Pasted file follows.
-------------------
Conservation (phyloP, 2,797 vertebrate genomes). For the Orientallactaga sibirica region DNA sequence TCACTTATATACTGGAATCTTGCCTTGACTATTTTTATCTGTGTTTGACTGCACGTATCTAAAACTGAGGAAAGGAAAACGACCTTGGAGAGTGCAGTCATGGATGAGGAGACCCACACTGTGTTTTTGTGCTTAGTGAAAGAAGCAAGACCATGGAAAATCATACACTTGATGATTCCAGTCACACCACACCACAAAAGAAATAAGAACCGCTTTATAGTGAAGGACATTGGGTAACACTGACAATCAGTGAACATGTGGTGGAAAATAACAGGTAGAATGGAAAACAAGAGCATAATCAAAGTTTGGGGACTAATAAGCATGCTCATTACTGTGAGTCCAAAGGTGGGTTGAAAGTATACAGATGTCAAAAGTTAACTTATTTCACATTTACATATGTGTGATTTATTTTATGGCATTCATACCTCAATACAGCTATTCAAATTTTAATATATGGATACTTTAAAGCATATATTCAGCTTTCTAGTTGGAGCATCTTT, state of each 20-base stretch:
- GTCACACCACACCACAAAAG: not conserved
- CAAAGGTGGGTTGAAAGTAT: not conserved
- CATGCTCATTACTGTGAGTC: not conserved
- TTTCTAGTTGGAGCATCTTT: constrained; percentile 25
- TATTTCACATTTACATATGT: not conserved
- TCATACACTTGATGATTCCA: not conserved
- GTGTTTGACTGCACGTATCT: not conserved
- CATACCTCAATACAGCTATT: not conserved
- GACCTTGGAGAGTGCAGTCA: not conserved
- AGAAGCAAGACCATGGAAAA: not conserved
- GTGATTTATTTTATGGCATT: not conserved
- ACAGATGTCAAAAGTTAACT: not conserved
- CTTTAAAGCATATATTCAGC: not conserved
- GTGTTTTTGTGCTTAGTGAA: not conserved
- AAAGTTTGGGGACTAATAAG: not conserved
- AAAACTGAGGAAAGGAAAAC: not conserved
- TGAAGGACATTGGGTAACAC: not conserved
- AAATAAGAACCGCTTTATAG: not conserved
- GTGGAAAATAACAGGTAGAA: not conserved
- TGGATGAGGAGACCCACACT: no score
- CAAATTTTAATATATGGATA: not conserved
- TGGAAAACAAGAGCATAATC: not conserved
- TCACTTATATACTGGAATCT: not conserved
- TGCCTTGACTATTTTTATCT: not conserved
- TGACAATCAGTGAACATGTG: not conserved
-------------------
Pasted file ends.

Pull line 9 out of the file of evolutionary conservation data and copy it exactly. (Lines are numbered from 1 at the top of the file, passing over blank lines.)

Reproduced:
- CATACCTCAATACAGCTATT: not conserved